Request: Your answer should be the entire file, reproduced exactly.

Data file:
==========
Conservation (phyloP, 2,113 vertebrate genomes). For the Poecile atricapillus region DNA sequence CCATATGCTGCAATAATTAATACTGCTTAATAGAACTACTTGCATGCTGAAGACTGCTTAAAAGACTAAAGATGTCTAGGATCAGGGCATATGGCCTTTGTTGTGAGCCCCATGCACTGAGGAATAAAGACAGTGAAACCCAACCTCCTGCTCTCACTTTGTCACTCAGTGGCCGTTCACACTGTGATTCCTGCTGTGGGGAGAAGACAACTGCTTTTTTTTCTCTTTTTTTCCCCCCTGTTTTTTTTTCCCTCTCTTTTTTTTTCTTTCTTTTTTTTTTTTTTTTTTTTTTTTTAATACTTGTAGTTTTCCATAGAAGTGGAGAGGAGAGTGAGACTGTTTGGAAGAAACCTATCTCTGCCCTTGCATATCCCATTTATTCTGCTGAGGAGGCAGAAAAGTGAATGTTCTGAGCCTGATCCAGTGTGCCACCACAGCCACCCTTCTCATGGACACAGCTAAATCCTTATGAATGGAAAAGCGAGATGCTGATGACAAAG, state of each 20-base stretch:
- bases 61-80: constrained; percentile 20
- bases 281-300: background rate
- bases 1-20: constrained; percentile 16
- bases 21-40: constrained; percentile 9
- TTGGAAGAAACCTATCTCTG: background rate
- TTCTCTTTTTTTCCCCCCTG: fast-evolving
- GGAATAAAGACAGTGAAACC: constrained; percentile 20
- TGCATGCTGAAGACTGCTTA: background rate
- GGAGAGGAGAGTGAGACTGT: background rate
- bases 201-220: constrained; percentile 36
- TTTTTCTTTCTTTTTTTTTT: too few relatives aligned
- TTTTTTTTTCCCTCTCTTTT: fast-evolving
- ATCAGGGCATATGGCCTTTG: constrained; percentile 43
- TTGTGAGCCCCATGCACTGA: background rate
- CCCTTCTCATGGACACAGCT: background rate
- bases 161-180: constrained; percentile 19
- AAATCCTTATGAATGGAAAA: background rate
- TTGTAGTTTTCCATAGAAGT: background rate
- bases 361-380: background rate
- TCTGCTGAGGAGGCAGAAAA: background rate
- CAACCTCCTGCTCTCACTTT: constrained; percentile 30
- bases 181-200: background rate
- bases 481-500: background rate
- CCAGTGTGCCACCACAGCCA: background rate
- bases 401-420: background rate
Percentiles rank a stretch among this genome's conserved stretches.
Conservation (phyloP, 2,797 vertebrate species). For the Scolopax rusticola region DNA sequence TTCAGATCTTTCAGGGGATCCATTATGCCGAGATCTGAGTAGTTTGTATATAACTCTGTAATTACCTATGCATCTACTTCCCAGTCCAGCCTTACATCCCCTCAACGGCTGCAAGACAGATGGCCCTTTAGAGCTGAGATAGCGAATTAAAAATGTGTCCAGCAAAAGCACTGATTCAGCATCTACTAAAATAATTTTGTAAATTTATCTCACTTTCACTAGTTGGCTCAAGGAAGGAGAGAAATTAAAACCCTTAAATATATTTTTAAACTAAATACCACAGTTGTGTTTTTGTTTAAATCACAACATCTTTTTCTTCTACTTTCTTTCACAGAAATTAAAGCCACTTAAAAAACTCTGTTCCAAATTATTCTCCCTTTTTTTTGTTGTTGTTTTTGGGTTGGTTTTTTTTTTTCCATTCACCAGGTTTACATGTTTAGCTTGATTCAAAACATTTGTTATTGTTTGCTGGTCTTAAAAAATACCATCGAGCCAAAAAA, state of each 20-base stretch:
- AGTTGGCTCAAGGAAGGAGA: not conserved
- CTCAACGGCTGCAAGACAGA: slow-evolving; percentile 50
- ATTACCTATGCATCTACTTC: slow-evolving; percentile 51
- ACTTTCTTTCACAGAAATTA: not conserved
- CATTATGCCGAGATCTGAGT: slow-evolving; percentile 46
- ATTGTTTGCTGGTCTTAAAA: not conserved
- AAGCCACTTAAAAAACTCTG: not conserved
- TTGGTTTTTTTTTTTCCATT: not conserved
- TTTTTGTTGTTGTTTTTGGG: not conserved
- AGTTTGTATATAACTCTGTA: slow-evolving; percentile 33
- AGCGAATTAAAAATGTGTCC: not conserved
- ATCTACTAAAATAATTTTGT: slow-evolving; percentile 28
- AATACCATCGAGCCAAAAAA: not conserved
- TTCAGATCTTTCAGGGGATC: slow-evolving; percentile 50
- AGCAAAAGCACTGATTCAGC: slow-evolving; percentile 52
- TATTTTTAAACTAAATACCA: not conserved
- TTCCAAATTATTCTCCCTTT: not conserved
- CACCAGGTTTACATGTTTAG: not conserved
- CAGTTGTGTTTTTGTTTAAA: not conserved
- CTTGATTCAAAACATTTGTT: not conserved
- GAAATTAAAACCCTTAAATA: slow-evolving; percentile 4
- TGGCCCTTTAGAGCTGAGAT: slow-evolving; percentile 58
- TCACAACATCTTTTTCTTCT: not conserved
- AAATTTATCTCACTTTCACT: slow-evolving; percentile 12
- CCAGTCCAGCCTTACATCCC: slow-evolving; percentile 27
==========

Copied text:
Conservation (phyloP, 2,113 vertebrate genomes). For the Poecile atricapillus region DNA sequence CCATATGCTGCAATAATTAATACTGCTTAATAGAACTACTTGCATGCTGAAGACTGCTTAAAAGACTAAAGATGTCTAGGATCAGGGCATATGGCCTTTGTTGTGAGCCCCATGCACTGAGGAATAAAGACAGTGAAACCCAACCTCCTGCTCTCACTTTGTCACTCAGTGGCCGTTCACACTGTGATTCCTGCTGTGGGGAGAAGACAACTGCTTTTTTTTCTCTTTTTTTCCCCCCTGTTTTTTTTTCCCTCTCTTTTTTTTTCTTTCTTTTTTTTTTTTTTTTTTTTTTTTTAATACTTGTAGTTTTCCATAGAAGTGGAGAGGAGAGTGAGACTGTTTGGAAGAAACCTATCTCTGCCCTTGCATATCCCATTTATTCTGCTGAGGAGGCAGAAAAGTGAATGTTCTGAGCCTGATCCAGTGTGCCACCACAGCCACCCTTCTCATGGACACAGCTAAATCCTTATGAATGGAAAAGCGAGATGCTGATGACAAAG, state of each 20-base stretch:
- bases 61-80: constrained; percentile 20
- bases 281-300: background rate
- bases 1-20: constrained; percentile 16
- bases 21-40: constrained; percentile 9
- TTGGAAGAAACCTATCTCTG: background rate
- TTCTCTTTTTTTCCCCCCTG: fast-evolving
- GGAATAAAGACAGTGAAACC: constrained; percentile 20
- TGCATGCTGAAGACTGCTTA: background rate
- GGAGAGGAGAGTGAGACTGT: background rate
- bases 201-220: constrained; percentile 36
- TTTTTCTTTCTTTTTTTTTT: too few relatives aligned
- TTTTTTTTTCCCTCTCTTTT: fast-evolving
- ATCAGGGCATATGGCCTTTG: constrained; percentile 43
- TTGTGAGCCCCATGCACTGA: background rate
- CCCTTCTCATGGACACAGCT: background rate
- bases 161-180: constrained; percentile 19
- AAATCCTTATGAATGGAAAA: background rate
- TTGTAGTTTTCCATAGAAGT: background rate
- bases 361-380: background rate
- TCTGCTGAGGAGGCAGAAAA: background rate
- CAACCTCCTGCTCTCACTTT: constrained; percentile 30
- bases 181-200: background rate
- bases 481-500: background rate
- CCAGTGTGCCACCACAGCCA: background rate
- bases 401-420: background rate
Percentiles rank a stretch among this genome's conserved stretches.
Conservation (phyloP, 2,797 vertebrate species). For the Scolopax rusticola region DNA sequence TTCAGATCTTTCAGGGGATCCATTATGCCGAGATCTGAGTAGTTTGTATATAACTCTGTAATTACCTATGCATCTACTTCCCAGTCCAGCCTTACATCCCCTCAACGGCTGCAAGACAGATGGCCCTTTAGAGCTGAGATAGCGAATTAAAAATGTGTCCAGCAAAAGCACTGATTCAGCATCTACTAAAATAATTTTGTAAATTTATCTCACTTTCACTAGTTGGCTCAAGGAAGGAGAGAAATTAAAACCCTTAAATATATTTTTAAACTAAATACCACAGTTGTGTTTTTGTTTAAATCACAACATCTTTTTCTTCTACTTTCTTTCACAGAAATTAAAGCCACTTAAAAAACTCTGTTCCAAATTATTCTCCCTTTTTTTTGTTGTTGTTTTTGGGTTGGTTTTTTTTTTTCCATTCACCAGGTTTACATGTTTAGCTTGATTCAAAACATTTGTTATTGTTTGCTGGTCTTAAAAAATACCATCGAGCCAAAAAA, state of each 20-base stretch:
- AGTTGGCTCAAGGAAGGAGA: not conserved
- CTCAACGGCTGCAAGACAGA: slow-evolving; percentile 50
- ATTACCTATGCATCTACTTC: slow-evolving; percentile 51
- ACTTTCTTTCACAGAAATTA: not conserved
- CATTATGCCGAGATCTGAGT: slow-evolving; percentile 46
- ATTGTTTGCTGGTCTTAAAA: not conserved
- AAGCCACTTAAAAAACTCTG: not conserved
- TTGGTTTTTTTTTTTCCATT: not conserved
- TTTTTGTTGTTGTTTTTGGG: not conserved
- AGTTTGTATATAACTCTGTA: slow-evolving; percentile 33
- AGCGAATTAAAAATGTGTCC: not conserved
- ATCTACTAAAATAATTTTGT: slow-evolving; percentile 28
- AATACCATCGAGCCAAAAAA: not conserved
- TTCAGATCTTTCAGGGGATC: slow-evolving; percentile 50
- AGCAAAAGCACTGATTCAGC: slow-evolving; percentile 52
- TATTTTTAAACTAAATACCA: not conserved
- TTCCAAATTATTCTCCCTTT: not conserved
- CACCAGGTTTACATGTTTAG: not conserved
- CAGTTGTGTTTTTGTTTAAA: not conserved
- CTTGATTCAAAACATTTGTT: not conserved
- GAAATTAAAACCCTTAAATA: slow-evolving; percentile 4
- TGGCCCTTTAGAGCTGAGAT: slow-evolving; percentile 58
- TCACAACATCTTTTTCTTCT: not conserved
- AAATTTATCTCACTTTCACT: slow-evolving; percentile 12
- CCAGTCCAGCCTTACATCCC: slow-evolving; percentile 27